Page:Machiavelli, Romanes Lecture, 2 June 1897.djvu/19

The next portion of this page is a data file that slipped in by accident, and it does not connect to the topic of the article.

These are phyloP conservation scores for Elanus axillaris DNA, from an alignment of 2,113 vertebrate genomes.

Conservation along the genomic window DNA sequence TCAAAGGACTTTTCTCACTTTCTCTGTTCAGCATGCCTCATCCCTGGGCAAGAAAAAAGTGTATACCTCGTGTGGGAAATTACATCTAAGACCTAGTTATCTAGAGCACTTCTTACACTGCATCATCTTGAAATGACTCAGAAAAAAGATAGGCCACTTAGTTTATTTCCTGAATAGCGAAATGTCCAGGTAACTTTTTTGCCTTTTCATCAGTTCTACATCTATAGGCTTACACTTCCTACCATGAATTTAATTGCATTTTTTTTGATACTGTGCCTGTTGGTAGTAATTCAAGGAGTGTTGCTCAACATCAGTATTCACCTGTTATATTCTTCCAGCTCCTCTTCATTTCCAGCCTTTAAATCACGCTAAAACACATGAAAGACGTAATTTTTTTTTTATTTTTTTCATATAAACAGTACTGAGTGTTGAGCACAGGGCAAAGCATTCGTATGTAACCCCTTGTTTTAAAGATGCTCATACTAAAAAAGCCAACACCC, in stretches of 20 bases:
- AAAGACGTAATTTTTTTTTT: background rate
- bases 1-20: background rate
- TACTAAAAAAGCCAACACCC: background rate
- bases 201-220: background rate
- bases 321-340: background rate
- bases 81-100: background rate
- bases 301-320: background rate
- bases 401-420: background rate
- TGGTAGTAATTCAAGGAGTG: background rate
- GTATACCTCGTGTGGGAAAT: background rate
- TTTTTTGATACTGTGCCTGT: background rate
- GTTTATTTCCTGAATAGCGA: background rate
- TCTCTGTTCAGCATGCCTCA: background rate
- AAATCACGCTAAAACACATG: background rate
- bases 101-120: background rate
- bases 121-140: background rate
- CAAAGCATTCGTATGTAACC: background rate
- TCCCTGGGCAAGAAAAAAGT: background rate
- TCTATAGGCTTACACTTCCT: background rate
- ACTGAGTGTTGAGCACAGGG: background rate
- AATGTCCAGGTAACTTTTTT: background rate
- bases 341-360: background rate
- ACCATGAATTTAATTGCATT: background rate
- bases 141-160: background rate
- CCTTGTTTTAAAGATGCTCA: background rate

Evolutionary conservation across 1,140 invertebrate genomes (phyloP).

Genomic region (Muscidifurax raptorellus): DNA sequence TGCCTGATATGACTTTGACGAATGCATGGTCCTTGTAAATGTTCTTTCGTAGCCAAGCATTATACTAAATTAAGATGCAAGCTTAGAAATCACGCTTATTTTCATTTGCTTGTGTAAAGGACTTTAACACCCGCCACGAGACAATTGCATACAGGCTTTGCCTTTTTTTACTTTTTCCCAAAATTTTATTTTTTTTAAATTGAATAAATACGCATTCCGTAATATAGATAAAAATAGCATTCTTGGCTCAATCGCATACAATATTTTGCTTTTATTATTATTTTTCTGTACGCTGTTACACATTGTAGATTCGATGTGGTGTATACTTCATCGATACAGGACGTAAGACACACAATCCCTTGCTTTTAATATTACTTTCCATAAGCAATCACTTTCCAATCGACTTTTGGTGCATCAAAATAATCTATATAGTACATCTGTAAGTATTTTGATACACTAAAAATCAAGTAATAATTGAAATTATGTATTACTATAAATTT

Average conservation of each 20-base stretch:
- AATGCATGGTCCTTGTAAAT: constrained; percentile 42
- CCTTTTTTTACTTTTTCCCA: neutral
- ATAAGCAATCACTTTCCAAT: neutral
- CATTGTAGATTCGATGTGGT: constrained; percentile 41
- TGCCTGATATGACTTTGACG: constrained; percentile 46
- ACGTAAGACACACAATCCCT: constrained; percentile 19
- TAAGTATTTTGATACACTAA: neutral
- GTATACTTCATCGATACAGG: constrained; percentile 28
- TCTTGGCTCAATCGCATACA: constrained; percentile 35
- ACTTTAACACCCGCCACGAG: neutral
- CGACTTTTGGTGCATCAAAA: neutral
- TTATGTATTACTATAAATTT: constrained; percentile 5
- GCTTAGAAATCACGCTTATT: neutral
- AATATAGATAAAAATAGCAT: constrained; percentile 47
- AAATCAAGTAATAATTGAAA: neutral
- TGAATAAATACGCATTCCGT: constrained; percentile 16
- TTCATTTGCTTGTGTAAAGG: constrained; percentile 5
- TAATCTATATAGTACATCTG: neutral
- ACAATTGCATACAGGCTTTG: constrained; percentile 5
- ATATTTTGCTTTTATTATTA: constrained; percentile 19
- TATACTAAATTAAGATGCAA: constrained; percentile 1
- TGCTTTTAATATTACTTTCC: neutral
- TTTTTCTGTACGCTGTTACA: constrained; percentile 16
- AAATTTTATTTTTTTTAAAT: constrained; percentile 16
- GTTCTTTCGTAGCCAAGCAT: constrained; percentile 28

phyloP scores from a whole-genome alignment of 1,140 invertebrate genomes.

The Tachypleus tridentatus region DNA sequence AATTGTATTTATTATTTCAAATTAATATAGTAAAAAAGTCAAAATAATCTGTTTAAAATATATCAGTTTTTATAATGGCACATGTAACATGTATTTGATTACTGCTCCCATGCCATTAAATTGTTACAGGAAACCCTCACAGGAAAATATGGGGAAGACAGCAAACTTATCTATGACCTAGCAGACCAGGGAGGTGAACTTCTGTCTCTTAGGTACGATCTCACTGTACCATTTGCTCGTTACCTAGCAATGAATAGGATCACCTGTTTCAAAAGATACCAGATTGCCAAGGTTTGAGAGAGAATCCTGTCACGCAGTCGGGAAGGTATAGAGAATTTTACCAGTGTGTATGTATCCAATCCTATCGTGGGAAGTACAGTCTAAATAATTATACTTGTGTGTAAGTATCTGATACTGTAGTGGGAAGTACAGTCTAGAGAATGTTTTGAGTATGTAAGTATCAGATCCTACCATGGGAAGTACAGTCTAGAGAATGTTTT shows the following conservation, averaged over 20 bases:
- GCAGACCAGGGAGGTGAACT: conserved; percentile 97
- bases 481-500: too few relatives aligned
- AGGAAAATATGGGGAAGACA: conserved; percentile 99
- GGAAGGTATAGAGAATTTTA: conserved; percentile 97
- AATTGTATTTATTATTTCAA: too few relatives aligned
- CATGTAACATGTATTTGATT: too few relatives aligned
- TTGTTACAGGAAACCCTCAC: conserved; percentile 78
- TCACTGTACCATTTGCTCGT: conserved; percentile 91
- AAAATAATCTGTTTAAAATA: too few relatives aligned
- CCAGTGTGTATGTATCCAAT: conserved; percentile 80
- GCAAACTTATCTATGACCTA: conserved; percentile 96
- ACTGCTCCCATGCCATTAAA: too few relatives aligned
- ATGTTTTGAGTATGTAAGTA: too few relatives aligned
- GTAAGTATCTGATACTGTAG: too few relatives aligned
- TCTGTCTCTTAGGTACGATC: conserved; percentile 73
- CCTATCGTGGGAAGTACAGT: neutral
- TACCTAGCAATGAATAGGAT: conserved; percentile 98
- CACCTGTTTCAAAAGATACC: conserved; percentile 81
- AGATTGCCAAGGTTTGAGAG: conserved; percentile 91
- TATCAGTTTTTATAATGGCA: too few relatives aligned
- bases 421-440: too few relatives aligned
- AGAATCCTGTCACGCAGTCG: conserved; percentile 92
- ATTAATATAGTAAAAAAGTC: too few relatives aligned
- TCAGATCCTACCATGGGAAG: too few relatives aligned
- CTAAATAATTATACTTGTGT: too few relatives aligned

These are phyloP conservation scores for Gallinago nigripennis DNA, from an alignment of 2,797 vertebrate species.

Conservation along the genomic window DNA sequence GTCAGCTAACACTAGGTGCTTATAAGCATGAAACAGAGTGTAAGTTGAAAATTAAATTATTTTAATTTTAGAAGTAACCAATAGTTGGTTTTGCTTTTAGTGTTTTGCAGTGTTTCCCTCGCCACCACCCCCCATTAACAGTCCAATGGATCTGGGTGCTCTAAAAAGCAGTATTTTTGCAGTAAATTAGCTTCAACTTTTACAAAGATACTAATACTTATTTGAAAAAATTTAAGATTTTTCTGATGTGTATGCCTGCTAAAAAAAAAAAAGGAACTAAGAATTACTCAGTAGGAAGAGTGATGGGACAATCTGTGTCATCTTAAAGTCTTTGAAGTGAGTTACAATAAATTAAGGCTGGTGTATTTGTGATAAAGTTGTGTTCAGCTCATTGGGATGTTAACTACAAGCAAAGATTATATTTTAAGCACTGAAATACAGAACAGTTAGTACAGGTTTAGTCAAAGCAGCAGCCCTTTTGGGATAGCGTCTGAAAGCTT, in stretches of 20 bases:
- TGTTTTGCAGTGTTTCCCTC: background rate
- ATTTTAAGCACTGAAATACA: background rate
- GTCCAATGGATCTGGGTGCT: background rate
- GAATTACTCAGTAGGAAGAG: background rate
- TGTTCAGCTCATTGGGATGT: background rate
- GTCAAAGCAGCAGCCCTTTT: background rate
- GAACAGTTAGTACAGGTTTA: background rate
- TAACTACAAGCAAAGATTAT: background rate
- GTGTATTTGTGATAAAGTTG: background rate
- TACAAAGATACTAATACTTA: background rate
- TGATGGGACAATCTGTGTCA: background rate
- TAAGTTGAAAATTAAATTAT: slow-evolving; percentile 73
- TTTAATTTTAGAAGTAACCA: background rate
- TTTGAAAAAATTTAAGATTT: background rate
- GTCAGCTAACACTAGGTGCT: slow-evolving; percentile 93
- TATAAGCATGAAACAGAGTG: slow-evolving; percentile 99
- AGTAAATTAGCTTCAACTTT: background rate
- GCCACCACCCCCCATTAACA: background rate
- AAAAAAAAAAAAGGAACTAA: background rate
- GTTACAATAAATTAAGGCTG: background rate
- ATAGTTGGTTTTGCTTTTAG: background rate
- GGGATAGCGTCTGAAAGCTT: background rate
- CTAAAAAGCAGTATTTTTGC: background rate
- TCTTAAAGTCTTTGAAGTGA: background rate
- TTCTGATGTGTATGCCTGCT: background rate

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is apt to afflict members of Opposition, and he longed to be back in the business of the State. So he dedicated his book to Lorenzo, in the hope that such speaking proof of his experience and capacity would induce the destroyers of the freedom of his city to give him public employment. His suppleness did not pay. Nothing came of the dedication for several years. Then some trivial duties were found for Machiavelli, and one important literary task was intrusted to him, the history of Florence. This he completed and dedicated to Leo X. in 1527. To the same period belongs a comedy which some have described as worthy of Aristophanes, and hardly second to the Tartufe of Molière. Like Bacon and some others who have written the shrewdest things on human conduct and the arts of success, he had made a sorry mess of his own chances and gifts. It is always interesting to watch how men take the ill-usage of the world and the miscarriages of life. Machiavelli's was one of those grave intellects, apt for serious thought, yet which easily turn to levity, console themselves for failure by mockery of themselves, and repay Fortune with her own banter. This is the vein of the brilliant burlesque and satire with which this versatile genius diversified his closing days. Still, with indomitable perseverance he clung to public things, and he now composed the dialogues on the Art of War, to induce his countrymen to substitute for mercenary armies a national militia—to-day one of the organic ideas of the European system. Amo la patria mia più dell' anima, he wrote